Records and Archives, Oh My: Researching the History of the District

Image © Prairie Club Archives, Westchester Township History Museum, Chesterton, IN
October 1909 Prairie Club of Chicago walk along Salt Creek

Brian Failing, Community Services & Education

Over the summer I had the opportunity to research the history of the Forest Preserve District of DuPage County. Why? Well, because as an institution, the District does not have one source of information. The history of the county’s forest preserves appears in various locations from internal files at the District’s headquarters office to offices across the country.

In the end, I collected information from over 40 museums, archives, databases and institutions across DuPage County, Illinois and the U.S., revealing a history told by the land as well as organizations, towns and people who have enjoyed it over the past 100 years. The following “top 10” list is just a sampling of the stories, archives and sources I uncovered. I hope they will encourage you to research your own family, house, town or favorite forest preserve. Remember, our past is hidden in our own files as well as in holdings of institutions across the world.

10. Statement of Joseph Yackley to Joy Morton
The Morton Arboretum’s Archival Collection and the Chicago History Museum have records of the 1916 statement Joseph Yackley gave to Joy Morton. It provides a historical account of DuPage County as seen by Yackley, who belonged to one of the county’s early farm families. It’s valuable because it provides a first-person account of the area, including the land that would become Hidden Lake Forest Preserve.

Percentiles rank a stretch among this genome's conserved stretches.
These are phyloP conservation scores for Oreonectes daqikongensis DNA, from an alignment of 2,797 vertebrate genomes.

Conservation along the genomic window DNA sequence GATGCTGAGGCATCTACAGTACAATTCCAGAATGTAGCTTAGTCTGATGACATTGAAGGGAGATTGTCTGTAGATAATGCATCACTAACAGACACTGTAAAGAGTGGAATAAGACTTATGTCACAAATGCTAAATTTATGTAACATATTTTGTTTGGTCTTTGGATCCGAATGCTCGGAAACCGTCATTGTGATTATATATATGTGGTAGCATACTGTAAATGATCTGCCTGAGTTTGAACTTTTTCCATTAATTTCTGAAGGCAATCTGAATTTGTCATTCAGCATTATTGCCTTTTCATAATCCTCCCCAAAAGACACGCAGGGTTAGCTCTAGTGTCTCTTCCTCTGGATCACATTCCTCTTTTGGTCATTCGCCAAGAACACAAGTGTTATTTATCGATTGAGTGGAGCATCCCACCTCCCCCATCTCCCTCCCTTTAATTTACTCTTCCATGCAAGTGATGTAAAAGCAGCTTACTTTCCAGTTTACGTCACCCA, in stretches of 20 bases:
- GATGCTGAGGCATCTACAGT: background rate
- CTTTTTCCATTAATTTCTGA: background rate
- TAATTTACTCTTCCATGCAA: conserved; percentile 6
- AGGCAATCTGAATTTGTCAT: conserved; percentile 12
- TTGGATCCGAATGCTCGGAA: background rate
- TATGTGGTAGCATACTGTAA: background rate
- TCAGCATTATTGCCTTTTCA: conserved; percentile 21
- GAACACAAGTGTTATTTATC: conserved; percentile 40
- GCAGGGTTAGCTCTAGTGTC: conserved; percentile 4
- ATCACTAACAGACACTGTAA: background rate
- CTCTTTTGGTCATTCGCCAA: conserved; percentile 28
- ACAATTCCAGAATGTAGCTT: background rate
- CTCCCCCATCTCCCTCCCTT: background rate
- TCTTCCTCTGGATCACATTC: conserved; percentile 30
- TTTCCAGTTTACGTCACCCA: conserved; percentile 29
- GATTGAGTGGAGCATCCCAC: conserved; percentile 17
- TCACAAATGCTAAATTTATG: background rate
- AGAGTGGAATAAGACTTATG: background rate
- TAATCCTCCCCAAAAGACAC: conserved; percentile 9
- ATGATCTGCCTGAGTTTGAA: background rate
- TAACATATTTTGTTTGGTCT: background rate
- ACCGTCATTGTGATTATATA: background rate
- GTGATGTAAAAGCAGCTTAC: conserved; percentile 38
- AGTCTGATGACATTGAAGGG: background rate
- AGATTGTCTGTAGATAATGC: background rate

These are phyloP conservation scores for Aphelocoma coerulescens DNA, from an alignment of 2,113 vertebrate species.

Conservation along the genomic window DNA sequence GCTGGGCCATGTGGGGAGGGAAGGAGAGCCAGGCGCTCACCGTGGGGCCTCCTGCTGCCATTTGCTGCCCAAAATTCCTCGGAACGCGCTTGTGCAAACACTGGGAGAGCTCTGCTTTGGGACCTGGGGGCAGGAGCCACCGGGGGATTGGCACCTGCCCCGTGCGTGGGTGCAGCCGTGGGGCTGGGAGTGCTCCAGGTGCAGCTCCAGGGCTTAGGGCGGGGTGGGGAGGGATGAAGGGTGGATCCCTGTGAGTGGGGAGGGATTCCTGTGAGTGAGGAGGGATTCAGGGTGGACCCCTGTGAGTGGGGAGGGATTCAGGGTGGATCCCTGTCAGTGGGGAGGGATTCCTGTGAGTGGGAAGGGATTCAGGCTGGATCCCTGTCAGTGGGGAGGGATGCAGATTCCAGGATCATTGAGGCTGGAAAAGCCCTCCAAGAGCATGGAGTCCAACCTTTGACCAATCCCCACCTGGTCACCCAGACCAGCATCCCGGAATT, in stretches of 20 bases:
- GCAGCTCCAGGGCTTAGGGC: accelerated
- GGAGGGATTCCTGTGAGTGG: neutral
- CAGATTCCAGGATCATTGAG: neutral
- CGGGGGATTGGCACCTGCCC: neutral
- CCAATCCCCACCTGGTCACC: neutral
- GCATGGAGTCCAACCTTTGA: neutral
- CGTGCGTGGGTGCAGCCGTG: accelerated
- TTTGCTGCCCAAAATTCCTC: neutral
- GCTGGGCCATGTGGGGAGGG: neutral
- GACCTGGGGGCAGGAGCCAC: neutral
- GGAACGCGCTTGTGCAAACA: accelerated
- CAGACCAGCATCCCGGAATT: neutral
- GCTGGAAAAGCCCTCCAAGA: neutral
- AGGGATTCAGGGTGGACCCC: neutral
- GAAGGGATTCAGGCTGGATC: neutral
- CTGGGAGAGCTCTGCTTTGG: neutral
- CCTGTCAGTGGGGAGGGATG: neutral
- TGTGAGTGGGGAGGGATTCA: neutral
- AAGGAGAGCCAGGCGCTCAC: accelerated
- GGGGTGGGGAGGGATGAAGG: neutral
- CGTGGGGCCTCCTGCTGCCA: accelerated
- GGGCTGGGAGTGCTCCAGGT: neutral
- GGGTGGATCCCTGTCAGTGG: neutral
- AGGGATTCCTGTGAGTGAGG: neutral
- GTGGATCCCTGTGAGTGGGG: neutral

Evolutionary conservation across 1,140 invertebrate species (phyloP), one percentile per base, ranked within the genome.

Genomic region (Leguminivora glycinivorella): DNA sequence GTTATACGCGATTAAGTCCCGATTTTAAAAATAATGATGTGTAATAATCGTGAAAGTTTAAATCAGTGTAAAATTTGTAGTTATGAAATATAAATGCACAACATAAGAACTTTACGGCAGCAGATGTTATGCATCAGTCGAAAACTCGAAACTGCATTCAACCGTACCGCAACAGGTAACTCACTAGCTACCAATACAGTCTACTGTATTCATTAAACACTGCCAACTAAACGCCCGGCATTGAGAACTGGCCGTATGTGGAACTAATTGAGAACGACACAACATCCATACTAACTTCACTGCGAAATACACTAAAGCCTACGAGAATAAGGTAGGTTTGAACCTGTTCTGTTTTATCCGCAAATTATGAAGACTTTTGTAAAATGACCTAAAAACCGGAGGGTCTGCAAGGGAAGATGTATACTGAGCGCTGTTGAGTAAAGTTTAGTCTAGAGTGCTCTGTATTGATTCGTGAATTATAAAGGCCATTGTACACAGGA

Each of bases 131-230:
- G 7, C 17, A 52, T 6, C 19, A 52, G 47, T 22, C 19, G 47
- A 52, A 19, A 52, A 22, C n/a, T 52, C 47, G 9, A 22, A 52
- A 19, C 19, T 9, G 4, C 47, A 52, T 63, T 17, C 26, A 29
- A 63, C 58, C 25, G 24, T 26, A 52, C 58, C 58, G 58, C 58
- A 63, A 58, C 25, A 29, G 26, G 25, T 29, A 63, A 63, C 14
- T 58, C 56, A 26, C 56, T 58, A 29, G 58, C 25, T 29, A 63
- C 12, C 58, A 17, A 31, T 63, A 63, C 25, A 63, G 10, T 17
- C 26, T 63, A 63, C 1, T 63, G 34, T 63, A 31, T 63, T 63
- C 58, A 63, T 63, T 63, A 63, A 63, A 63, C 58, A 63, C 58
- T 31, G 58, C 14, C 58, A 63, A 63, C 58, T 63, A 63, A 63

Statement crop II
Source: 1916 Statement of Joseph Yackley to Joy Morton

9. Illinois Prairie Path Archives
The North Central College Archives is home to college records as well as a suburban studies archive, which includes the Illinois Prairie Path Archives. Slides from 1972 show a bridge along the path that crosses the East Branch DuPage River south of Churchill Woods. The bridge had been washed a quarter mile downstream by a 100-year flood, and Forest Preserve District employees were in a rowboat pulling it back into place. The bridge washed away for good during a second 100-year flood a day later.

IPP saga of a bridge crop
Source: Illinois Prairie Path Archives, North Central College

8. Chance S. Hill
Chance S. Hill, landscape architect for the Forest Preserve District between the 1920s and 1940s, goes unmentioned in works written on prairie style design, but in addition to doing commissions for the District, Hill worked in Indiana, Kentucky and across the region. Over the course of my research, I had the opportunity to begin a biography of Hill, a small step toward making him known.

Hill title block II
Title block from Fullersburg Landscape Plan
Source: Land Acquisition Files, Forest Preserve District of DuPage County

7. Prairie Club of Chicago and Friends of Our Native Landscape
Prior to the creation of the Forest Preserve District of DuPage County, there were many local and regional groups concerned with the preservation and recreational use of our natural lands. Friends of Our Native Landscape was started in 1914, and one of its goals was the creation of a forest preserve in each county in Illinois. Chance S. Hill was a member of the group in 1914 alongside other prominent individuals in the county, including Mr. Avery Coonley.